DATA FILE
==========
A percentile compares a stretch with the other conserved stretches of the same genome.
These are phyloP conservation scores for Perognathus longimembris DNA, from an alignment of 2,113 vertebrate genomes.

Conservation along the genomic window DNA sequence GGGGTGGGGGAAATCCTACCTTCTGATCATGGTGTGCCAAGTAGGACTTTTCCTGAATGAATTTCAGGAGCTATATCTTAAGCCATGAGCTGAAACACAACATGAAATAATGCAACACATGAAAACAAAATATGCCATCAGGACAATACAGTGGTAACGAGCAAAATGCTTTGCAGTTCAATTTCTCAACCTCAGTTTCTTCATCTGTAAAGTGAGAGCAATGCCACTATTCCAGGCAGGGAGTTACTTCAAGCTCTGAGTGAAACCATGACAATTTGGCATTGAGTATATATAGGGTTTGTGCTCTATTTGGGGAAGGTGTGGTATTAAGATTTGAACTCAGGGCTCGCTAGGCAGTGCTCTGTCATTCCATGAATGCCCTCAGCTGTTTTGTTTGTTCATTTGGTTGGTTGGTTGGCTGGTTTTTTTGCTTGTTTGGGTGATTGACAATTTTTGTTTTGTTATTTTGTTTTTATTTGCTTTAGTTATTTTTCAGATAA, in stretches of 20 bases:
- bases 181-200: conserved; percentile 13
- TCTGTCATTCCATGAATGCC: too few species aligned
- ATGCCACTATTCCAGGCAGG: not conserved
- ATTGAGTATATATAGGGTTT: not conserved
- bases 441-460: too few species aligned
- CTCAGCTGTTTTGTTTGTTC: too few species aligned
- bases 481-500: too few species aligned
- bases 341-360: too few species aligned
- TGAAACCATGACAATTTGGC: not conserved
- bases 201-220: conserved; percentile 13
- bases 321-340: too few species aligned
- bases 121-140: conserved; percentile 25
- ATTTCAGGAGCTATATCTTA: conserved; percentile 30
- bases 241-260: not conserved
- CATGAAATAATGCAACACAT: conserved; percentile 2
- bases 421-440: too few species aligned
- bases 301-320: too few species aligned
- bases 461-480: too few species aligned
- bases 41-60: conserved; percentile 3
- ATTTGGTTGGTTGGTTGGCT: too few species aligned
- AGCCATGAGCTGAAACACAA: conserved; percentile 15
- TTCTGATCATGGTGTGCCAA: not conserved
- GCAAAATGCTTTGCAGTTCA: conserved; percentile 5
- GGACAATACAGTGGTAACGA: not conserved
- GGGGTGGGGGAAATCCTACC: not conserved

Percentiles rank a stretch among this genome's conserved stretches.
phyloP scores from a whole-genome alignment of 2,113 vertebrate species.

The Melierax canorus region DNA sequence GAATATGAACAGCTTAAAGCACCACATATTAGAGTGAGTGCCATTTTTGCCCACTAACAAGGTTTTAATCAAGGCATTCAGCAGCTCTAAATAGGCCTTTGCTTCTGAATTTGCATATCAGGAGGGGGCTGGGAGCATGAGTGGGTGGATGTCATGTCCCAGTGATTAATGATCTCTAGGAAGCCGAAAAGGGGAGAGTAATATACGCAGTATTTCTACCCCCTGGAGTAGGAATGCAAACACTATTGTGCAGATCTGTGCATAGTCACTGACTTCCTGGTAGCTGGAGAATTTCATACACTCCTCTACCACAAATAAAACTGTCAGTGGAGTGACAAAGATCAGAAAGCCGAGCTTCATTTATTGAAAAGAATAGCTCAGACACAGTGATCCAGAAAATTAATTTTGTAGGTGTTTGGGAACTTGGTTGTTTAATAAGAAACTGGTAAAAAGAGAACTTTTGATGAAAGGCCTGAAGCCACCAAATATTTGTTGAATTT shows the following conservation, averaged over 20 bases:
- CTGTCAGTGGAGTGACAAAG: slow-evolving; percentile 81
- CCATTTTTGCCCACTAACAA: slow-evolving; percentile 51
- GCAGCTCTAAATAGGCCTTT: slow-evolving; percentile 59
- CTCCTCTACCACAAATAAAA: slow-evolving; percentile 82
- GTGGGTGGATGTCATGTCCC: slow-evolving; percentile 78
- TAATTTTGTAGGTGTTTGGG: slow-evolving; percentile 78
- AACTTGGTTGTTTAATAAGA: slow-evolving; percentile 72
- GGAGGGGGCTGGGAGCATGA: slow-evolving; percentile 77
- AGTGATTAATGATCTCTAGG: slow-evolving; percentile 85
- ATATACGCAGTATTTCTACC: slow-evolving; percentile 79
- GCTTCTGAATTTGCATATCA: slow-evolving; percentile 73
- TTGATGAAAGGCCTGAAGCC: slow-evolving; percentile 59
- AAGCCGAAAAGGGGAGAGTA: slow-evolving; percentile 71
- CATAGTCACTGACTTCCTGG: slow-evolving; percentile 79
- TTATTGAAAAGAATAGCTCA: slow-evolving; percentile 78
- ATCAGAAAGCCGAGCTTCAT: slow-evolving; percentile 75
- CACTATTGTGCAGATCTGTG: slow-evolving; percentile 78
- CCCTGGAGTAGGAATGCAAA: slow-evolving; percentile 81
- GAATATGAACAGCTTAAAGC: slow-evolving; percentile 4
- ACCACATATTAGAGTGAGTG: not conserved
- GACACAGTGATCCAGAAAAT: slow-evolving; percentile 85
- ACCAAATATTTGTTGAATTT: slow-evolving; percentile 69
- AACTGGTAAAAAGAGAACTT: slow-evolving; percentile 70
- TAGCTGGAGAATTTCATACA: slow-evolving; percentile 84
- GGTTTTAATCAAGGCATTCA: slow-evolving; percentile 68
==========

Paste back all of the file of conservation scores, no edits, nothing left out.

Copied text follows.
A percentile compares a stretch with the other conserved stretches of the same genome.
These are phyloP conservation scores for Perognathus longimembris DNA, from an alignment of 2,113 vertebrate genomes.

Conservation along the genomic window DNA sequence GGGGTGGGGGAAATCCTACCTTCTGATCATGGTGTGCCAAGTAGGACTTTTCCTGAATGAATTTCAGGAGCTATATCTTAAGCCATGAGCTGAAACACAACATGAAATAATGCAACACATGAAAACAAAATATGCCATCAGGACAATACAGTGGTAACGAGCAAAATGCTTTGCAGTTCAATTTCTCAACCTCAGTTTCTTCATCTGTAAAGTGAGAGCAATGCCACTATTCCAGGCAGGGAGTTACTTCAAGCTCTGAGTGAAACCATGACAATTTGGCATTGAGTATATATAGGGTTTGTGCTCTATTTGGGGAAGGTGTGGTATTAAGATTTGAACTCAGGGCTCGCTAGGCAGTGCTCTGTCATTCCATGAATGCCCTCAGCTGTTTTGTTTGTTCATTTGGTTGGTTGGTTGGCTGGTTTTTTTGCTTGTTTGGGTGATTGACAATTTTTGTTTTGTTATTTTGTTTTTATTTGCTTTAGTTATTTTTCAGATAA, in stretches of 20 bases:
- bases 181-200: conserved; percentile 13
- TCTGTCATTCCATGAATGCC: too few species aligned
- ATGCCACTATTCCAGGCAGG: not conserved
- ATTGAGTATATATAGGGTTT: not conserved
- bases 441-460: too few species aligned
- CTCAGCTGTTTTGTTTGTTC: too few species aligned
- bases 481-500: too few species aligned
- bases 341-360: too few species aligned
- TGAAACCATGACAATTTGGC: not conserved
- bases 201-220: conserved; percentile 13
- bases 321-340: too few species aligned
- bases 121-140: conserved; percentile 25
- ATTTCAGGAGCTATATCTTA: conserved; percentile 30
- bases 241-260: not conserved
- CATGAAATAATGCAACACAT: conserved; percentile 2
- bases 421-440: too few species aligned
- bases 301-320: too few species aligned
- bases 461-480: too few species aligned
- bases 41-60: conserved; percentile 3
- ATTTGGTTGGTTGGTTGGCT: too few species aligned
- AGCCATGAGCTGAAACACAA: conserved; percentile 15
- TTCTGATCATGGTGTGCCAA: not conserved
- GCAAAATGCTTTGCAGTTCA: conserved; percentile 5
- GGACAATACAGTGGTAACGA: not conserved
- GGGGTGGGGGAAATCCTACC: not conserved

Percentiles rank a stretch among this genome's conserved stretches.
phyloP scores from a whole-genome alignment of 2,113 vertebrate species.

The Melierax canorus region DNA sequence GAATATGAACAGCTTAAAGCACCACATATTAGAGTGAGTGCCATTTTTGCCCACTAACAAGGTTTTAATCAAGGCATTCAGCAGCTCTAAATAGGCCTTTGCTTCTGAATTTGCATATCAGGAGGGGGCTGGGAGCATGAGTGGGTGGATGTCATGTCCCAGTGATTAATGATCTCTAGGAAGCCGAAAAGGGGAGAGTAATATACGCAGTATTTCTACCCCCTGGAGTAGGAATGCAAACACTATTGTGCAGATCTGTGCATAGTCACTGACTTCCTGGTAGCTGGAGAATTTCATACACTCCTCTACCACAAATAAAACTGTCAGTGGAGTGACAAAGATCAGAAAGCCGAGCTTCATTTATTGAAAAGAATAGCTCAGACACAGTGATCCAGAAAATTAATTTTGTAGGTGTTTGGGAACTTGGTTGTTTAATAAGAAACTGGTAAAAAGAGAACTTTTGATGAAAGGCCTGAAGCCACCAAATATTTGTTGAATTT shows the following conservation, averaged over 20 bases:
- CTGTCAGTGGAGTGACAAAG: slow-evolving; percentile 81
- CCATTTTTGCCCACTAACAA: slow-evolving; percentile 51
- GCAGCTCTAAATAGGCCTTT: slow-evolving; percentile 59
- CTCCTCTACCACAAATAAAA: slow-evolving; percentile 82
- GTGGGTGGATGTCATGTCCC: slow-evolving; percentile 78
- TAATTTTGTAGGTGTTTGGG: slow-evolving; percentile 78
- AACTTGGTTGTTTAATAAGA: slow-evolving; percentile 72
- GGAGGGGGCTGGGAGCATGA: slow-evolving; percentile 77
- AGTGATTAATGATCTCTAGG: slow-evolving; percentile 85
- ATATACGCAGTATTTCTACC: slow-evolving; percentile 79
- GCTTCTGAATTTGCATATCA: slow-evolving; percentile 73
- TTGATGAAAGGCCTGAAGCC: slow-evolving; percentile 59
- AAGCCGAAAAGGGGAGAGTA: slow-evolving; percentile 71
- CATAGTCACTGACTTCCTGG: slow-evolving; percentile 79
- TTATTGAAAAGAATAGCTCA: slow-evolving; percentile 78
- ATCAGAAAGCCGAGCTTCAT: slow-evolving; percentile 75
- CACTATTGTGCAGATCTGTG: slow-evolving; percentile 78
- CCCTGGAGTAGGAATGCAAA: slow-evolving; percentile 81
- GAATATGAACAGCTTAAAGC: slow-evolving; percentile 4
- ACCACATATTAGAGTGAGTG: not conserved
- GACACAGTGATCCAGAAAAT: slow-evolving; percentile 85
- ACCAAATATTTGTTGAATTT: slow-evolving; percentile 69
- AACTGGTAAAAAGAGAACTT: slow-evolving; percentile 70
- TAGCTGGAGAATTTCATACA: slow-evolving; percentile 84
- GGTTTTAATCAAGGCATTCA: slow-evolving; percentile 68